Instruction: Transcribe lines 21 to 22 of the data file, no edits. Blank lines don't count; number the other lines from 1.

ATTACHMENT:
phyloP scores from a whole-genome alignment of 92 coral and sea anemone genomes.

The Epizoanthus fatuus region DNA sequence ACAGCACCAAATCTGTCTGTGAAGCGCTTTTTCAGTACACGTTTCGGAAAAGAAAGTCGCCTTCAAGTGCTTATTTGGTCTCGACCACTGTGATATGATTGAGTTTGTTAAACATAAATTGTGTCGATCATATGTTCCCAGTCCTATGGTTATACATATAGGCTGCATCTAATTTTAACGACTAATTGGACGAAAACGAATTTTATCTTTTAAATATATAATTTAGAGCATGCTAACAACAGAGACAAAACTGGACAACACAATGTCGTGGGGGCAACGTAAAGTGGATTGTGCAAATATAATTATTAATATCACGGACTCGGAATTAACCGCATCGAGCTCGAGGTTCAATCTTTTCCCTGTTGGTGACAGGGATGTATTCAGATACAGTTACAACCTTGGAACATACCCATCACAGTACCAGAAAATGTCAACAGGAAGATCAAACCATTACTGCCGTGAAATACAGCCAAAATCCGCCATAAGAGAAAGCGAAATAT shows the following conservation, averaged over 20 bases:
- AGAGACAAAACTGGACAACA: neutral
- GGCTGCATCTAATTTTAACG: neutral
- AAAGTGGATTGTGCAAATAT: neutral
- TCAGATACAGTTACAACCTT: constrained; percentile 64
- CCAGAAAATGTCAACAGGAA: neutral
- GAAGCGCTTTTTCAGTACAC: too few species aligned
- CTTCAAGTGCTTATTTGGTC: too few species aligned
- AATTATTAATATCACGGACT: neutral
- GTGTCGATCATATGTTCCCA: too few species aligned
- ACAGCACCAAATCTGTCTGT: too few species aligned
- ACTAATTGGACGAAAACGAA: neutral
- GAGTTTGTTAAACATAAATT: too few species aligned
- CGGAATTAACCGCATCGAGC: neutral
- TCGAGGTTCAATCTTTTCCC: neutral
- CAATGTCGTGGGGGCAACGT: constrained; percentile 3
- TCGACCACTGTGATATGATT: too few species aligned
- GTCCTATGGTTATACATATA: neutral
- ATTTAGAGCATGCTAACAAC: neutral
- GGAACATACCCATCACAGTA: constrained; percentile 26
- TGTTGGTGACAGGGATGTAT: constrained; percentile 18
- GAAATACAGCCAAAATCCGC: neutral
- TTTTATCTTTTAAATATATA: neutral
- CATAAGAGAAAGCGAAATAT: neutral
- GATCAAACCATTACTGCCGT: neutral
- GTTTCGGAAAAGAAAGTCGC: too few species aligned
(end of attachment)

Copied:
- GGAACATACCCATCACAGTA: constrained; percentile 26
- TGTTGGTGACAGGGATGTAT: constrained; percentile 18